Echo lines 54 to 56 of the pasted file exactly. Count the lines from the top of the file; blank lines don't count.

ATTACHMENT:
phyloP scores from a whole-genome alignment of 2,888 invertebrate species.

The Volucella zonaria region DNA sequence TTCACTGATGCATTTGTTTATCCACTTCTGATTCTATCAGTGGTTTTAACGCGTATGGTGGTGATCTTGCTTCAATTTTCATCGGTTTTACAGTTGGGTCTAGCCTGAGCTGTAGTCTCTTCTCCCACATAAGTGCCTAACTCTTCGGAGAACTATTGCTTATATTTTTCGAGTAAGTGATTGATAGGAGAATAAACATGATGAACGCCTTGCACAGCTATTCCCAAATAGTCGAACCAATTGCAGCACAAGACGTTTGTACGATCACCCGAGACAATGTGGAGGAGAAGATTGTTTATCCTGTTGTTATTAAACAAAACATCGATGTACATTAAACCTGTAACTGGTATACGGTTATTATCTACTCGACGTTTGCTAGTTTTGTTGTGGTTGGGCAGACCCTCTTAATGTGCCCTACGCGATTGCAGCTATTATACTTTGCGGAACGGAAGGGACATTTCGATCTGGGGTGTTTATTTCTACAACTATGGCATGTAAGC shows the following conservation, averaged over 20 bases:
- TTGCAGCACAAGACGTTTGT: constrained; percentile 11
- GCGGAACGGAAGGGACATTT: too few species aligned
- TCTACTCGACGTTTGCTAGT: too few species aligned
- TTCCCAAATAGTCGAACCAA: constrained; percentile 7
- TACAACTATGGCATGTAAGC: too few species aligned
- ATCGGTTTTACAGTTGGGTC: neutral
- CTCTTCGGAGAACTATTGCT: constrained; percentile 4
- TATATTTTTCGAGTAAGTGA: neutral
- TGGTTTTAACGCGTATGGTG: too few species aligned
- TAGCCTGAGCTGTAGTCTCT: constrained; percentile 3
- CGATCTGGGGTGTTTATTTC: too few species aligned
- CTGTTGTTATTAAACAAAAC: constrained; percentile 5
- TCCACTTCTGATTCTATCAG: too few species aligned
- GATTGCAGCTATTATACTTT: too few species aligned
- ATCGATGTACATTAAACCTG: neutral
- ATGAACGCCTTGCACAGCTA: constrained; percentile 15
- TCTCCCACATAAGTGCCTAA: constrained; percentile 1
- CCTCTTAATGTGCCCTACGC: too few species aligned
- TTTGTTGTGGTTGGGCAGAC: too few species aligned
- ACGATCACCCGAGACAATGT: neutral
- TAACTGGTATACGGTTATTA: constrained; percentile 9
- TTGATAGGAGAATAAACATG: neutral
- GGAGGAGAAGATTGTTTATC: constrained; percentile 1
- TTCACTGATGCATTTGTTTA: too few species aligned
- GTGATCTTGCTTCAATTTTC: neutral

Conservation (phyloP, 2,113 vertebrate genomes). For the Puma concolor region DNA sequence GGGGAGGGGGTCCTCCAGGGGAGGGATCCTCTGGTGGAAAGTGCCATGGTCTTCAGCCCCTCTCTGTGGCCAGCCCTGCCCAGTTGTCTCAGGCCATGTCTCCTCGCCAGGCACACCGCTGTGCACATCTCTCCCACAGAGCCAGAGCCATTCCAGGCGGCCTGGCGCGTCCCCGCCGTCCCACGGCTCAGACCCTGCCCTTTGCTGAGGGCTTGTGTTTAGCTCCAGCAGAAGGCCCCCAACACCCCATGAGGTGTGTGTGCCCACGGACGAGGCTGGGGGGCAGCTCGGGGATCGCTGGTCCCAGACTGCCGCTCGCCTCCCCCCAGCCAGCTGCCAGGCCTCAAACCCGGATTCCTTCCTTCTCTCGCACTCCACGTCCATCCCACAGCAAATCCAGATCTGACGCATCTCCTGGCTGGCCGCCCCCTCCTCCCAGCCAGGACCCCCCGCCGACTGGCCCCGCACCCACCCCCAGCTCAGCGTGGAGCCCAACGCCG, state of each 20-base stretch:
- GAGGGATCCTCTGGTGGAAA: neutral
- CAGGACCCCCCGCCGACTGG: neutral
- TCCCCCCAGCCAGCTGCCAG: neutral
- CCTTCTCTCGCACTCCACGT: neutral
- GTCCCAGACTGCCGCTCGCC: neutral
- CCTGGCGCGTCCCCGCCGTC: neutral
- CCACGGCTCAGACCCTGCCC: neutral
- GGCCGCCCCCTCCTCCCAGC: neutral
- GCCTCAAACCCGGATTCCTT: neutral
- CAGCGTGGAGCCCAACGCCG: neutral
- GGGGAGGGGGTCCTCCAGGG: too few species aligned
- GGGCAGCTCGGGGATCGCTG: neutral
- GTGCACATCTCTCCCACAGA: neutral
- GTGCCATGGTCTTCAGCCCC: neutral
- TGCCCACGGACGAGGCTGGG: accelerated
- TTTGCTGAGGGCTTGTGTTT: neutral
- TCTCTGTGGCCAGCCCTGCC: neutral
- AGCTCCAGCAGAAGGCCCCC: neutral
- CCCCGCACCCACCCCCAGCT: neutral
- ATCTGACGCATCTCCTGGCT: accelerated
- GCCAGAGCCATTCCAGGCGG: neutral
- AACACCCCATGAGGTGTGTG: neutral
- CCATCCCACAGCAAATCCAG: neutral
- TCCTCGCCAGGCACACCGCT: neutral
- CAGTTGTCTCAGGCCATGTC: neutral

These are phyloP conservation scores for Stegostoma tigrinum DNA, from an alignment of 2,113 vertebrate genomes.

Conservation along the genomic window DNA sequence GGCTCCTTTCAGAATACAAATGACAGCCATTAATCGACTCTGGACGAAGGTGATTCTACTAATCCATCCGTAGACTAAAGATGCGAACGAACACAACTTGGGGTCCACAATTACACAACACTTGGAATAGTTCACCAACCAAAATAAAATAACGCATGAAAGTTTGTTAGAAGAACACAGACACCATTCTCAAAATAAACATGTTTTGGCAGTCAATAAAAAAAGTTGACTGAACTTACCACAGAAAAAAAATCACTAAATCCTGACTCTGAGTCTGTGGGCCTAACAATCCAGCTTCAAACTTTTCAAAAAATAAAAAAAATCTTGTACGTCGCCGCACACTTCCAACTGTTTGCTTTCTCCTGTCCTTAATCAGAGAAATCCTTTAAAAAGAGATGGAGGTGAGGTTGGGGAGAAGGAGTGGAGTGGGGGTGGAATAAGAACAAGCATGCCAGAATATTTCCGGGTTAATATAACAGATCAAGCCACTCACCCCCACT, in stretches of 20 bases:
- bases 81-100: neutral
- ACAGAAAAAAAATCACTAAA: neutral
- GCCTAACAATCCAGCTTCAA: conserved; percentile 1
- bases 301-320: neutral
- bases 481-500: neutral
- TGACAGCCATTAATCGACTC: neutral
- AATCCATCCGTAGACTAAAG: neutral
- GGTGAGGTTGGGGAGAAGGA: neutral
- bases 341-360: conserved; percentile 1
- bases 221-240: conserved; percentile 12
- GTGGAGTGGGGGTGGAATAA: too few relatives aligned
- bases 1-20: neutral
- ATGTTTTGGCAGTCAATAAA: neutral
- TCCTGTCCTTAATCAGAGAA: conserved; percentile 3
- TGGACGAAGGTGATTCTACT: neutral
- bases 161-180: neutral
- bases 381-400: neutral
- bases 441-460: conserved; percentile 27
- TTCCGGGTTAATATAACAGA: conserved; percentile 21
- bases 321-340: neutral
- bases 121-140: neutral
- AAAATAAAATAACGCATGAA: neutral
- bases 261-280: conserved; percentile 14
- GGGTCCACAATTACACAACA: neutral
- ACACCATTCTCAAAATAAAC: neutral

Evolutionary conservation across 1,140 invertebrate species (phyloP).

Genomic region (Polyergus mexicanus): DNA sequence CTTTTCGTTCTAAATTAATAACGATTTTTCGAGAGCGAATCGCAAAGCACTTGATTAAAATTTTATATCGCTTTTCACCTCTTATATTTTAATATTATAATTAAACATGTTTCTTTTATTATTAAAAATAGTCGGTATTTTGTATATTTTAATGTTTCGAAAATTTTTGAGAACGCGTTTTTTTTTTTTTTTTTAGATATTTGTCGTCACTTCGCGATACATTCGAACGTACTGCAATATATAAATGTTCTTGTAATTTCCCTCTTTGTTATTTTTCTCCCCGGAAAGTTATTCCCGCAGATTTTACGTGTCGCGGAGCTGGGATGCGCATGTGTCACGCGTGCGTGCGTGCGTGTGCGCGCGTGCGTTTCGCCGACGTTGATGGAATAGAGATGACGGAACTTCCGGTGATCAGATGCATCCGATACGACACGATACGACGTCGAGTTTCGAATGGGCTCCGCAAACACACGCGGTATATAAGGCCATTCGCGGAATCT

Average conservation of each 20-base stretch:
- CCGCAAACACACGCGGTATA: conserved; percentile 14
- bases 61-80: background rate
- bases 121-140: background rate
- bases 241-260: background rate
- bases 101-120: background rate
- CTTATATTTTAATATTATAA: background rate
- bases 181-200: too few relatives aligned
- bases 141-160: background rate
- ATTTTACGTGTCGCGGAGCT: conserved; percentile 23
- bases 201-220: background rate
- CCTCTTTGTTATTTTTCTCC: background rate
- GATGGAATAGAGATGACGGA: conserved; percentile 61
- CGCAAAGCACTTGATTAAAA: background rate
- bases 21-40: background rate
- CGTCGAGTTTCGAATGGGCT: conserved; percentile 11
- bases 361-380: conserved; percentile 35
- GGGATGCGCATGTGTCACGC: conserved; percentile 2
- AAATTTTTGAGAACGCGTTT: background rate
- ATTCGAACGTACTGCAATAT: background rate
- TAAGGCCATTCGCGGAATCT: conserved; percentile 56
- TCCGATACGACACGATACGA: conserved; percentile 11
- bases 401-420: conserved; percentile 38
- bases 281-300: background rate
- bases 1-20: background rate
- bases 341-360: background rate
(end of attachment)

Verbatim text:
These are phyloP conservation scores for Stegostoma tigrinum DNA, from an alignment of 2,113 vertebrate genomes.

Conservation along the genomic window DNA sequence GGCTCCTTTCAGAATACAAATGACAGCCATTAATCGACTCTGGACGAAGGTGATTCTACTAATCCATCCGTAGACTAAAGATGCGAACGAACACAACTTGGGGTCCACAATTACACAACACTTGGAATAGTTCACCAACCAAAATAAAATAACGCATGAAAGTTTGTTAGAAGAACACAGACACCATTCTCAAAATAAACATGTTTTGGCAGTCAATAAAAAAAGTTGACTGAACTTACCACAGAAAAAAAATCACTAAATCCTGACTCTGAGTCTGTGGGCCTAACAATCCAGCTTCAAACTTTTCAAAAAATAAAAAAAATCTTGTACGTCGCCGCACACTTCCAACTGTTTGCTTTCTCCTGTCCTTAATCAGAGAAATCCTTTAAAAAGAGATGGAGGTGAGGTTGGGGAGAAGGAGTGGAGTGGGGGTGGAATAAGAACAAGCATGCCAGAATATTTCCGGGTTAATATAACAGATCAAGCCACTCACCCCCACT, in stretches of 20 bases:
- bases 81-100: neutral